My main condition for participating in SEVENTY48 the first time was that I wouldn’t have to paddle at night. We almost met that condition, but did end up still paddling towards a landing spot nearly 90 minutes after the end of civil twilight the second night. Nighttime paddling can be serene and beautiful. We’ve seen bioluminescence, shooting stars, beautiful full moons, and some of the calmest seas while paddling in the dark. But it’s also easy to imagine all sorts of things under the water when it’s dark. Sea monsters seem much more real a few hours after sunset, and random splashes in the night aren’t as easy to ignore as they are in the sunshine.
SEVENTY48 2021 – Day One
Regardless, our plan for SEVENTY48 2021 is to paddle through the night. In years past, we have traditionally camped at the Cascadia Marine Trails site at Lisabuela. We’ve had the benefit of a quiet night and a strong morning current in Colvos passage. And that plan would make sense again this year, but by the time we land at Lisabuela, we’re really just a few hours into the race. We still have a lot of adrenaline from the start, and we’re as fresh as we’re going to be. And we’ve done a lot more nighttime paddling than we had in 2018.
Day Two: Midnight-to-Midnight
So this year, we’re going to harness that “I’ve paddled fewer than 20 miles today” energy and hop back in our kayaks after taking a break at Lisabuela.
We anticipate that we’ll reach Blake Island State Park a few hours before sunrise. With so little night in front of us, we plan on bringing a hot beverage to keep our energy up. Then we’ll continue on towards Bainbridge Island after a short break. We’re hoping to be able to make it to Wing Point before the first Bainbridge-to-Seattle ferry run of the day. We intend to paddle straight through from Blake Island to Fay Bainbridge.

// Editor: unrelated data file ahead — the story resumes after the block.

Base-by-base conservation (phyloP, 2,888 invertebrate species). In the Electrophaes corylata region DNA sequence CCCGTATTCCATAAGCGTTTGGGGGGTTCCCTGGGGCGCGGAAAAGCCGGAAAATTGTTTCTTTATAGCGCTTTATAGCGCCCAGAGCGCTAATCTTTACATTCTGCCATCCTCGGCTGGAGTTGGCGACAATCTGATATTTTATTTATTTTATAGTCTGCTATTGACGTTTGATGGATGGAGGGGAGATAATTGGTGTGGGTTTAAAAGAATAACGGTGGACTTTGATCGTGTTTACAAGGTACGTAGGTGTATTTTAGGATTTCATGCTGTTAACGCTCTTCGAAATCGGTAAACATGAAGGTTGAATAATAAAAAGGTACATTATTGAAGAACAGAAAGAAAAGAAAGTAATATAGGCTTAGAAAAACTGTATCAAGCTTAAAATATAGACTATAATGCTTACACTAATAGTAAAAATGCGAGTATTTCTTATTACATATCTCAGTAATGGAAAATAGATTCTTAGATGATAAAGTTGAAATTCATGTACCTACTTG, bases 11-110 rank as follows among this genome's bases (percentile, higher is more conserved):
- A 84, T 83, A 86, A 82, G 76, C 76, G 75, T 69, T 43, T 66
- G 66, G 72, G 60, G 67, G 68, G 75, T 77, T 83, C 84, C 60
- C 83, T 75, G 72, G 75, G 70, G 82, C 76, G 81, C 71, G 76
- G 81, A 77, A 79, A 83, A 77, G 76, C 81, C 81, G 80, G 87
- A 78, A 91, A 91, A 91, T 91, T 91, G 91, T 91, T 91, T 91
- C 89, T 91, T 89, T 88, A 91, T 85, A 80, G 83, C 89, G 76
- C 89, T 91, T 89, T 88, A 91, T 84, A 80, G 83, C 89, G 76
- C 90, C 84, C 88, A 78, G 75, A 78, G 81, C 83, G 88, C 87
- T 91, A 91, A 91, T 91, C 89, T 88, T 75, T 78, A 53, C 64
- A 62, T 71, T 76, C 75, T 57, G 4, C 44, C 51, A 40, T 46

Once we land at Fay Bainbridge, it will be time to rest. Even though we’re paddling through the night, we do plan on camping for a few hours, to rest up while we wait for favorable currents. After paddling half of the race distance, we assume we’ll be able to sleep through some daylight and noise from other campers. We plan to launch from Fay Bainbridge in the early afternoon, to catch the ebb current up the Kitsap peninsula. We’ll take a break at Eglon:
In our ideal plan, we can make it to Hansville in time to grab some take out from Hansgrill.
After dinner, we’ll embark on our second night paddle, this time crossing from the Kitsap Peninsula to the Olympic Peninsula. We’ll catch the ebb current through the Port Townsend Canal.
Day Three: Heading for the Finish
After a break on Indian Island, we’ll head across Port Townsend Bay to land close t0/within an hour or so of sunrise.
Will our plan work out in reality? No one can say at this point. The weather may be against us. This race is nothing if not a challenge. We won’t know what we’ll encounter in SEVENTY48 2021 until we’re in the thick of it. But we’ll do our best and try to stick as close to the plan as we can. And we’ll update you along the way, if you want to follow along.